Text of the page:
I had an epiphany today. It occurred to me as I was once again working in a new school where I did not know a soul (subbing again), and I was headed into their lunchroom of co-workers, old pals, and hidden flames unsure of where to sit and what to say. The epiphany occurred the second I left that overwhelming room of people I didn’t know, and slipped into a nearby washroom. I instantly felt relieved (no pun intended). I wished I could stay there all lunch hour in my own quiet solitude, but the few short minutes I could stay would have to suffice.
When that feeling of safety came back while in the washroom today, I thought about what would have been the first time that this place of function versus comfort became a sort of haven for me. I think it must have been in my first year of High School, and subsequently the time of my first real feelings of insecurity. I had been homeschooled for my entire elementary school career, and for one reason or another in Grade 9 my family decided to put all of us kids back into the public school system. Thus I was thrust into the great wilderness that is High School completely unawares, and more importantly, completely alone. The story ended happily. I made some incredible friends, and found my own scholarly niche amongst the masses. However, during that first year, many of my lunch hours were spent in the furthest stall in the most remote bathroom of the school. It was the perfect set up, because every other person who came to the washroom also left within five minutes, so none of those people knew that I had been sitting in there – fully clothed, I may add – for the past twenty minutes eating (yes, eating) my peanut butter and jelly sandwich and avoiding the intimidating groups of chummy people who knew where and who their place was with.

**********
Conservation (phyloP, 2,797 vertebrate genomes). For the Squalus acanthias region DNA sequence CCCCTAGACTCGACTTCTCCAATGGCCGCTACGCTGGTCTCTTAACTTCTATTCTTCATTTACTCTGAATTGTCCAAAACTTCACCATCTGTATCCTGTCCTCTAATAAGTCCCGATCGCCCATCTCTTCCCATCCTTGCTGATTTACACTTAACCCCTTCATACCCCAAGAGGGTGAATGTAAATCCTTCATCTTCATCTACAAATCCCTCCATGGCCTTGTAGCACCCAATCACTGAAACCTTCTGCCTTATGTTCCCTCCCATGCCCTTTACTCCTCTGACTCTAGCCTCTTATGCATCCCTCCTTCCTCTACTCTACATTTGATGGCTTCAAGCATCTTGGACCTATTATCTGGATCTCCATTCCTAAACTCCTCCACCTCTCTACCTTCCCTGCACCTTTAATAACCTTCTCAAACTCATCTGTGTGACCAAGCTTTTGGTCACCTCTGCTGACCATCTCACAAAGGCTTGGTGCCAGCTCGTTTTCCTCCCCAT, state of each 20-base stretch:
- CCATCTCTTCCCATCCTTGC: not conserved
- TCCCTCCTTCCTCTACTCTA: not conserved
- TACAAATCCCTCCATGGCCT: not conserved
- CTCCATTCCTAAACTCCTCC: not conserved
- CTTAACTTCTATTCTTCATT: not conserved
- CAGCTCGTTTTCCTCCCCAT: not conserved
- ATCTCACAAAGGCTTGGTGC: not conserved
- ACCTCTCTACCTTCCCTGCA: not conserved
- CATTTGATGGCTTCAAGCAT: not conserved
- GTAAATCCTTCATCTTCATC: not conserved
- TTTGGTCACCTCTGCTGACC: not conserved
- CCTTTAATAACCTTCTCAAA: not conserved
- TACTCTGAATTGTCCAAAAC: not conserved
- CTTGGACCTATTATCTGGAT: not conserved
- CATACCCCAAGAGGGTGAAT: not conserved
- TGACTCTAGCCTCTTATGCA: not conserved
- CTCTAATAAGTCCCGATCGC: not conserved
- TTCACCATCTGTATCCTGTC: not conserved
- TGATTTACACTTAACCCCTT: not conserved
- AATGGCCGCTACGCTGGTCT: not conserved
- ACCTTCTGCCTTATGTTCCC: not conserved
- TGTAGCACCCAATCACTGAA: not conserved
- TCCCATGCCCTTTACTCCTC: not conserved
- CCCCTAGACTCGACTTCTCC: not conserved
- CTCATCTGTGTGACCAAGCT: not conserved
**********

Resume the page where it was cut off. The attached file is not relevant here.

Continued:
Spending my lunch hours in that bathroom stall was definitely a low in my social career. After a few weeks, I discovered the library - the only other place in the school where you can be alone and no one second guesses why. This second discovery was probably a huge part of the reason that I did win the highest overall average of the year for my grade every year in High School. It was enough for me in grade nine to be seen as “that really smart girl”, as long as I wasn’t “that really smart girl who has no friends”.
Perhaps what I am trying to say is that those insecurities from our past travel with us to our present. They make us who we are in a sense, but it is how we overcome these insecurities that defines our character. I do not think it is wrong to keep a security blanket around for the odd bout of insecurity (even if this security blanket happens to be a tiny four walled chamber of necessity), but sometimes, like today, we need to act the grown up that we now are and create a new name for ourselves; and maybe this time I will be classified under a stereotype that is more diverse than “that really smart girl”.